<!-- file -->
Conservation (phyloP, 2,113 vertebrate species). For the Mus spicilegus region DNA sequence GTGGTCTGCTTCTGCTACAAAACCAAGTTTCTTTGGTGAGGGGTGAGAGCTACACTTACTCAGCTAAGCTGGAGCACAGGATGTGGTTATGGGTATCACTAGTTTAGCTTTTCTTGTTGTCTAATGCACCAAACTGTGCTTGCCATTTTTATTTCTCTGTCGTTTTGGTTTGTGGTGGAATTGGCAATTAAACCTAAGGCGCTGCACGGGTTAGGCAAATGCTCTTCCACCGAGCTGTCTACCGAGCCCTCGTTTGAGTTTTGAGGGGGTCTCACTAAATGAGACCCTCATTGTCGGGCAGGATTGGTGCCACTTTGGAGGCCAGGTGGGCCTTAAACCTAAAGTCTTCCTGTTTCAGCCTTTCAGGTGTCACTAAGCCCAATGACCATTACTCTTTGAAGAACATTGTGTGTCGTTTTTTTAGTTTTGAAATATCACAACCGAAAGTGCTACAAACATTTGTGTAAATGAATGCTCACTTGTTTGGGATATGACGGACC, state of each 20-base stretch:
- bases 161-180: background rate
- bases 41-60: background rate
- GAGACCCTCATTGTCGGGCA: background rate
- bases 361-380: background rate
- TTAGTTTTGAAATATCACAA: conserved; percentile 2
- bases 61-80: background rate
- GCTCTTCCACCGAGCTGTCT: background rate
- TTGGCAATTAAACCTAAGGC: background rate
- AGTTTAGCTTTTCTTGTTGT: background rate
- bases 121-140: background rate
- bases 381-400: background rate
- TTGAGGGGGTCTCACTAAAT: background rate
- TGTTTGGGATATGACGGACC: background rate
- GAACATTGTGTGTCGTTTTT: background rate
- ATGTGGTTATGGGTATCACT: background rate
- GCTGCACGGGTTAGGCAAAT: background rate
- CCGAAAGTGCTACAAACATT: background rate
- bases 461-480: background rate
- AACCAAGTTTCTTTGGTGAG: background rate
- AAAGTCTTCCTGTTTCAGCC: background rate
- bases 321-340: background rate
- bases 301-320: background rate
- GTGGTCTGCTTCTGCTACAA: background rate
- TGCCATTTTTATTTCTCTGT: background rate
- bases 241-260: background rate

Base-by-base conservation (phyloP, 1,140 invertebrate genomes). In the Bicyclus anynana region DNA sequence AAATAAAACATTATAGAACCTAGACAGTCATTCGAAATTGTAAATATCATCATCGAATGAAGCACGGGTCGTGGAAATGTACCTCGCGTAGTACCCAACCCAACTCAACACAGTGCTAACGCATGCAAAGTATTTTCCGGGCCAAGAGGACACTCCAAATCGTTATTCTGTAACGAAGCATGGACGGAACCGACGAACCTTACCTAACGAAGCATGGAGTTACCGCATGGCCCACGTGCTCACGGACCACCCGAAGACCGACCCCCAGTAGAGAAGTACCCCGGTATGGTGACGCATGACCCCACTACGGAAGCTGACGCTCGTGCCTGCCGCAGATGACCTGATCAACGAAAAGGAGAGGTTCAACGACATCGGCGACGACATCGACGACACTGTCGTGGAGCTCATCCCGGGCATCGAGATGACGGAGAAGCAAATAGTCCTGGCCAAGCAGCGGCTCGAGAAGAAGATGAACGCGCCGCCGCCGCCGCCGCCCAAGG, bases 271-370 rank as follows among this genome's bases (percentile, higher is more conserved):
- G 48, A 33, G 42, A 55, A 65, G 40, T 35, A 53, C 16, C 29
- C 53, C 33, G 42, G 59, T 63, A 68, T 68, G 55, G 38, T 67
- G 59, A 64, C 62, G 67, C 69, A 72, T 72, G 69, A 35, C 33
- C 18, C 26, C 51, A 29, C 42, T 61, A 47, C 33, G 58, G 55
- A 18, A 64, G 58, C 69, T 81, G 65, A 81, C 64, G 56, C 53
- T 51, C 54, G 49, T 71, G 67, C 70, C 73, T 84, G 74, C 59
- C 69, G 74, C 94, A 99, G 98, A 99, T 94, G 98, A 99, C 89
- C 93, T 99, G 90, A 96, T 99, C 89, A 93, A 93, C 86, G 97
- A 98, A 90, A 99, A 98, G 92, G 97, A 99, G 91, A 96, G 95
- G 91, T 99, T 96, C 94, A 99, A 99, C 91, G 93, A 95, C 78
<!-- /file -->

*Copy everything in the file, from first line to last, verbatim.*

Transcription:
Conservation (phyloP, 2,113 vertebrate species). For the Mus spicilegus region DNA sequence GTGGTCTGCTTCTGCTACAAAACCAAGTTTCTTTGGTGAGGGGTGAGAGCTACACTTACTCAGCTAAGCTGGAGCACAGGATGTGGTTATGGGTATCACTAGTTTAGCTTTTCTTGTTGTCTAATGCACCAAACTGTGCTTGCCATTTTTATTTCTCTGTCGTTTTGGTTTGTGGTGGAATTGGCAATTAAACCTAAGGCGCTGCACGGGTTAGGCAAATGCTCTTCCACCGAGCTGTCTACCGAGCCCTCGTTTGAGTTTTGAGGGGGTCTCACTAAATGAGACCCTCATTGTCGGGCAGGATTGGTGCCACTTTGGAGGCCAGGTGGGCCTTAAACCTAAAGTCTTCCTGTTTCAGCCTTTCAGGTGTCACTAAGCCCAATGACCATTACTCTTTGAAGAACATTGTGTGTCGTTTTTTTAGTTTTGAAATATCACAACCGAAAGTGCTACAAACATTTGTGTAAATGAATGCTCACTTGTTTGGGATATGACGGACC, state of each 20-base stretch:
- bases 161-180: background rate
- bases 41-60: background rate
- GAGACCCTCATTGTCGGGCA: background rate
- bases 361-380: background rate
- TTAGTTTTGAAATATCACAA: conserved; percentile 2
- bases 61-80: background rate
- GCTCTTCCACCGAGCTGTCT: background rate
- TTGGCAATTAAACCTAAGGC: background rate
- AGTTTAGCTTTTCTTGTTGT: background rate
- bases 121-140: background rate
- bases 381-400: background rate
- TTGAGGGGGTCTCACTAAAT: background rate
- TGTTTGGGATATGACGGACC: background rate
- GAACATTGTGTGTCGTTTTT: background rate
- ATGTGGTTATGGGTATCACT: background rate
- GCTGCACGGGTTAGGCAAAT: background rate
- CCGAAAGTGCTACAAACATT: background rate
- bases 461-480: background rate
- AACCAAGTTTCTTTGGTGAG: background rate
- AAAGTCTTCCTGTTTCAGCC: background rate
- bases 321-340: background rate
- bases 301-320: background rate
- GTGGTCTGCTTCTGCTACAA: background rate
- TGCCATTTTTATTTCTCTGT: background rate
- bases 241-260: background rate

Base-by-base conservation (phyloP, 1,140 invertebrate genomes). In the Bicyclus anynana region DNA sequence AAATAAAACATTATAGAACCTAGACAGTCATTCGAAATTGTAAATATCATCATCGAATGAAGCACGGGTCGTGGAAATGTACCTCGCGTAGTACCCAACCCAACTCAACACAGTGCTAACGCATGCAAAGTATTTTCCGGGCCAAGAGGACACTCCAAATCGTTATTCTGTAACGAAGCATGGACGGAACCGACGAACCTTACCTAACGAAGCATGGAGTTACCGCATGGCCCACGTGCTCACGGACCACCCGAAGACCGACCCCCAGTAGAGAAGTACCCCGGTATGGTGACGCATGACCCCACTACGGAAGCTGACGCTCGTGCCTGCCGCAGATGACCTGATCAACGAAAAGGAGAGGTTCAACGACATCGGCGACGACATCGACGACACTGTCGTGGAGCTCATCCCGGGCATCGAGATGACGGAGAAGCAAATAGTCCTGGCCAAGCAGCGGCTCGAGAAGAAGATGAACGCGCCGCCGCCGCCGCCGCCCAAGG, bases 271-370 rank as follows among this genome's bases (percentile, higher is more conserved):
- G 48, A 33, G 42, A 55, A 65, G 40, T 35, A 53, C 16, C 29
- C 53, C 33, G 42, G 59, T 63, A 68, T 68, G 55, G 38, T 67
- G 59, A 64, C 62, G 67, C 69, A 72, T 72, G 69, A 35, C 33
- C 18, C 26, C 51, A 29, C 42, T 61, A 47, C 33, G 58, G 55
- A 18, A 64, G 58, C 69, T 81, G 65, A 81, C 64, G 56, C 53
- T 51, C 54, G 49, T 71, G 67, C 70, C 73, T 84, G 74, C 59
- C 69, G 74, C 94, A 99, G 98, A 99, T 94, G 98, A 99, C 89
- C 93, T 99, G 90, A 96, T 99, C 89, A 93, A 93, C 86, G 97
- A 98, A 90, A 99, A 98, G 92, G 97, A 99, G 91, A 96, G 95
- G 91, T 99, T 96, C 94, A 99, A 99, C 91, G 93, A 95, C 78